In April 2014, plaintiff filed a complaint primarily alleging that defendant acted "with active negligence" and "without due care and caution" when he struck plaintiff. In particular, plaintiff alleged, among other things, that defendant breached his duty to safely, dependably, and reliably operate the golf cart in order to ensure plaintiff's safety and, as a result, caused plaintiff to sustain serious injuries and incur significant damages.

         In his answer, defendant largely denied plaintiff's allegations and expressly denied plaintiff's allegations of negligence and carelessness. However, defendant also raised two affirmative defenses: the event was an unforeseeable accident, and plaintiff's own negligence or comparative negligence was the sole cause or a contributing cause to the injuries and damages claimed by plaintiff.

         Before trial, plaintiff filed a motion in limine through which he requested that the trial court hold that defendant was negligent as a matter of law based on his deposition testimony so that the case would proceed to trial only on the issue of damages. In response, defendant argued that plaintiff's filing of a motion in limine was improper, as it was, in effect, an untimely motion for summary disposition on the issue of negligence that cited a lower-and incorrect-standard of review. As such, he argued that the trial court should deny plaintiff's motion and allow the issue of negligence to proceed to trial because the events that transpired on the golf course were factually disputed, essentially consisting of plaintiff's word against defendant's word. In addition, defendant asserted that, under Ritchie-Gamester v City of Berkley, 461 Mich. 73; 597 N.W.2d 517 (1999), "reckless misconduct" was the standard of care applicable in this case because the parties were coparticipants in a recreational activity when the incident occurred. Defendant further argued that plaintiff was not entitled to a dispositive ruling on the issue of negligence since plaintiff misstated the proper standard of care that defendant owed to plaintiff, and plaintiff could not establish that defendant was, in fact, reckless. The trial court denied plaintiff's motion without prejudice, explaining at the motion hearing that it believed that this issue involved factual questions for the jury to decide. It did not explicitly decide the applicable standard of care.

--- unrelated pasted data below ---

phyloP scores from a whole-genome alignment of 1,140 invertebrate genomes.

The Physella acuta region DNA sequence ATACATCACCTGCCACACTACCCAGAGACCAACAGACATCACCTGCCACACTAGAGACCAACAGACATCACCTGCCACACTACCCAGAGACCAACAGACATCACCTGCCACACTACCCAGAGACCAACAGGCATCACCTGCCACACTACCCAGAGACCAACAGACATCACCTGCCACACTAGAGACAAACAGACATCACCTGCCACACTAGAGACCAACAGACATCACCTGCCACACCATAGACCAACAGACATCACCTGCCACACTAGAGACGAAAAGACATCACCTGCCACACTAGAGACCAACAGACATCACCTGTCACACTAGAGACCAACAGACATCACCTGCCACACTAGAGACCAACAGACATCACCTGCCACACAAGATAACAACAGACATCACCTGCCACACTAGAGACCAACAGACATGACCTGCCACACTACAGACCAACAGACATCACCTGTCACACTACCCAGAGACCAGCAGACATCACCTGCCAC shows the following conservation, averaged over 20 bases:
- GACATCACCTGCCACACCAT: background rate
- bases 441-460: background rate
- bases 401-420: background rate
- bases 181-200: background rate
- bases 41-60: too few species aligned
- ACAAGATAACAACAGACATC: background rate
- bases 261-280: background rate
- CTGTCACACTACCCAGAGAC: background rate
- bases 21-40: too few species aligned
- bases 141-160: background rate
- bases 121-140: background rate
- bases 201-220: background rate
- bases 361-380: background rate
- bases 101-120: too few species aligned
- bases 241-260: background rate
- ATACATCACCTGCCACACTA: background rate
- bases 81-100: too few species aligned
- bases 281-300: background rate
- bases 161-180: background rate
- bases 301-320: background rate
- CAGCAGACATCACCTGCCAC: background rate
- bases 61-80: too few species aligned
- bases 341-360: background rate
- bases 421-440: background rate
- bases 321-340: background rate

Later, the parties further disputed the standard of care when they filed their proposed jury instructions, prompting defendant to file a motion to settle the instructions.[1] The trial court ultimately agreed with defendant that a reckless misconduct standard applies in this case because "it is involved with the game of golf." Accordingly, the court entered an order granting defendant's motion to settle the jury instructions and accepting defendant's proposed instructions based on the reckless misconduct standard. It later denied plaintiff's motion for reconsideration.

         At trial, the parties provided testimony regarding their respective observations and opinions of defendant's conduct in this case, and plaintiff ultimately agreed that defendant was, at most, being "careless and not paying attention" when the collision occurred. The trial court denied each party's motion for a directed verdict at the close of the proofs. Ultimately, the jury concluded that defendant had not acted with reckless misconduct, and the trial court entered a judgment of no cause of action against plaintiff.

         Plaintiff appeals as of right from the trial court's judgment, arguing that the trial court applied an incorrect standard of care.